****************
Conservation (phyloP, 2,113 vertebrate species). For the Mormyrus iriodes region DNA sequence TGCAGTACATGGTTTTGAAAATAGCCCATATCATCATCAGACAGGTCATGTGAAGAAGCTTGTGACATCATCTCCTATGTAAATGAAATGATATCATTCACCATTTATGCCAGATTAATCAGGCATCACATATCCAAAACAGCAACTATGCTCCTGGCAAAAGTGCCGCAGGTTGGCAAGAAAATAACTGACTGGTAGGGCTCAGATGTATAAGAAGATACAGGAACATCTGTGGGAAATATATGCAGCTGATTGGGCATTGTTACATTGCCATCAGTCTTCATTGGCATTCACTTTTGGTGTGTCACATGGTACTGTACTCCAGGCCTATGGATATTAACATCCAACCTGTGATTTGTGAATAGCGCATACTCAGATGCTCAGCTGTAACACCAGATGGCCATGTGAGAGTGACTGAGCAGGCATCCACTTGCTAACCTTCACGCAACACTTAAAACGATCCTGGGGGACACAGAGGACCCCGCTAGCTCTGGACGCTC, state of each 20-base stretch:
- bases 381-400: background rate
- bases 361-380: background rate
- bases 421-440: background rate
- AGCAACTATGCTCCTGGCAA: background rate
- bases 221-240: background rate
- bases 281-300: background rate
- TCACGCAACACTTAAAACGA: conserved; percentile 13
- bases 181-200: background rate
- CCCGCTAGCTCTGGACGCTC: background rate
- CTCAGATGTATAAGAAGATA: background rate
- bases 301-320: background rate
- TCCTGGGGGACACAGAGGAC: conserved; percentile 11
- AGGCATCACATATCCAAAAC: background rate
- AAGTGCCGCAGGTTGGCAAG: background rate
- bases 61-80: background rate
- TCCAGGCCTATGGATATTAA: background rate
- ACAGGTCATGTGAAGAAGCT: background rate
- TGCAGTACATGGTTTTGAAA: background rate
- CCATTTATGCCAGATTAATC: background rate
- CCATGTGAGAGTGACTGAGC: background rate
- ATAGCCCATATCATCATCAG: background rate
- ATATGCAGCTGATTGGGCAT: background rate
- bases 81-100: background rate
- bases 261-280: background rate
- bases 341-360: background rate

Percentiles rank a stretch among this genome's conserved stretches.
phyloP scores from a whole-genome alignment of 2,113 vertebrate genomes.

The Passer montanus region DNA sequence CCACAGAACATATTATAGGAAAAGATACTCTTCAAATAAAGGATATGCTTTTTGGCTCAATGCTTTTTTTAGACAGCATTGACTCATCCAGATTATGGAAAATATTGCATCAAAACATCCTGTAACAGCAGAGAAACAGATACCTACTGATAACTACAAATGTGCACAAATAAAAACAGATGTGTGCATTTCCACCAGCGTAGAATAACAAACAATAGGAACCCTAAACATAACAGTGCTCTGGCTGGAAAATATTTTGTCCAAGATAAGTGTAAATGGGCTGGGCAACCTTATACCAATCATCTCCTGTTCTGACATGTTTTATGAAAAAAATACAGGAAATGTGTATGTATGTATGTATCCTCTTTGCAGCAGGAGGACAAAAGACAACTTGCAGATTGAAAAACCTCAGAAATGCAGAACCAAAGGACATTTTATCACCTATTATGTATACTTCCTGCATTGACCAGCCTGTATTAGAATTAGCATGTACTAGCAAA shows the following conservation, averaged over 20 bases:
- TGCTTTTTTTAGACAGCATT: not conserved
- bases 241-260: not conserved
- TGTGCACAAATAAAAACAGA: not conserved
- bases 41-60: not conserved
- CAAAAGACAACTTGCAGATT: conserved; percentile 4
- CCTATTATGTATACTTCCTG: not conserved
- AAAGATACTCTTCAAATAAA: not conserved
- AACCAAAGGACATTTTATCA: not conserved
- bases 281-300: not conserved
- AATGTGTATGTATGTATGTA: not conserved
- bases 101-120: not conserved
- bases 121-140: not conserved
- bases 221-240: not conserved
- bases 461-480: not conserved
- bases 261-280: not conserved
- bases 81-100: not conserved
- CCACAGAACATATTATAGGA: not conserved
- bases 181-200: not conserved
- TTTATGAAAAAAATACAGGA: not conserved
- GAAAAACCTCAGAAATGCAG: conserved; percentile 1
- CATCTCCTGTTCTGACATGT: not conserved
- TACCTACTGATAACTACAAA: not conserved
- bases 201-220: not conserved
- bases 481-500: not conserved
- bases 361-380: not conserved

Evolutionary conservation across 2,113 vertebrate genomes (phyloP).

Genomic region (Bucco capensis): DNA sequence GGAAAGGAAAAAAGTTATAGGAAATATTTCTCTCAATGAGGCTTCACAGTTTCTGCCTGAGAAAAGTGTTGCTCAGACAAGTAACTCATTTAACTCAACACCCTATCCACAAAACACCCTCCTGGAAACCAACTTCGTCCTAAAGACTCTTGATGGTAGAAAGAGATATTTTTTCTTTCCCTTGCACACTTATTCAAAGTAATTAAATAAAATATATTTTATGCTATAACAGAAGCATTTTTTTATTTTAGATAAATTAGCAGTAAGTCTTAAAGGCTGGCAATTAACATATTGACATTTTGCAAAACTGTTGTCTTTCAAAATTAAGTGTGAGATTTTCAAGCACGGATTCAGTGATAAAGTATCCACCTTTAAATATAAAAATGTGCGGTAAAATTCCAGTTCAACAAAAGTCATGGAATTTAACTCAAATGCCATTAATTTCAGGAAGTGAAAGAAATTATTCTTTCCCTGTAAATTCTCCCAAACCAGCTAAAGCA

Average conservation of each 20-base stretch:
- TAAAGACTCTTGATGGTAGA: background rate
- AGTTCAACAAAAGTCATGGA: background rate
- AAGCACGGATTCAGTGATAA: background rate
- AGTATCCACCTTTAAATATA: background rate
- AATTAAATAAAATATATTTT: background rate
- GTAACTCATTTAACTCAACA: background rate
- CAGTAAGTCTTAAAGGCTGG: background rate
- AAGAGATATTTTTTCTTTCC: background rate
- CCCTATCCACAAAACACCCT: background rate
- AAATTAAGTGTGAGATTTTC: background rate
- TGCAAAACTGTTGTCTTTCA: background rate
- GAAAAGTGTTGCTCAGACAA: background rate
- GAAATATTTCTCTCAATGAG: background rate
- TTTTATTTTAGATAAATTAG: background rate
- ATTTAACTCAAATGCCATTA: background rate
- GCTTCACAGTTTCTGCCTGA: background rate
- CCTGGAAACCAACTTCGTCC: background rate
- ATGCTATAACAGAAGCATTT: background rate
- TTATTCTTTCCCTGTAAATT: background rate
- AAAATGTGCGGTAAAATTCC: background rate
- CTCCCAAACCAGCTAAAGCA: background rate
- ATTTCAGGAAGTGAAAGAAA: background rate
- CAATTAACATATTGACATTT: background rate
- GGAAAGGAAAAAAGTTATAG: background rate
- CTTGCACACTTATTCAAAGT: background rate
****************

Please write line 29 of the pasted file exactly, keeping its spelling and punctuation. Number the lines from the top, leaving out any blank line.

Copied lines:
The Passer montanus region DNA sequence CCACAGAACATATTATAGGAAAAGATACTCTTCAAATAAAGGATATGCTTTTTGGCTCAATGCTTTTTTTAGACAGCATTGACTCATCCAGATTATGGAAAATATTGCATCAAAACATCCTGTAACAGCAGAGAAACAGATACCTACTGATAACTACAAATGTGCACAAATAAAAACAGATGTGTGCATTTCCACCAGCGTAGAATAACAAACAATAGGAACCCTAAACATAACAGTGCTCTGGCTGGAAAATATTTTGTCCAAGATAAGTGTAAATGGGCTGGGCAACCTTATACCAATCATCTCCTGTTCTGACATGTTTTATGAAAAAAATACAGGAAATGTGTATGTATGTATGTATCCTCTTTGCAGCAGGAGGACAAAAGACAACTTGCAGATTGAAAAACCTCAGAAATGCAGAACCAAAGGACATTTTATCACCTATTATGTATACTTCCTGCATTGACCAGCCTGTATTAGAATTAGCATGTACTAGCAAA shows the following conservation, averaged over 20 bases: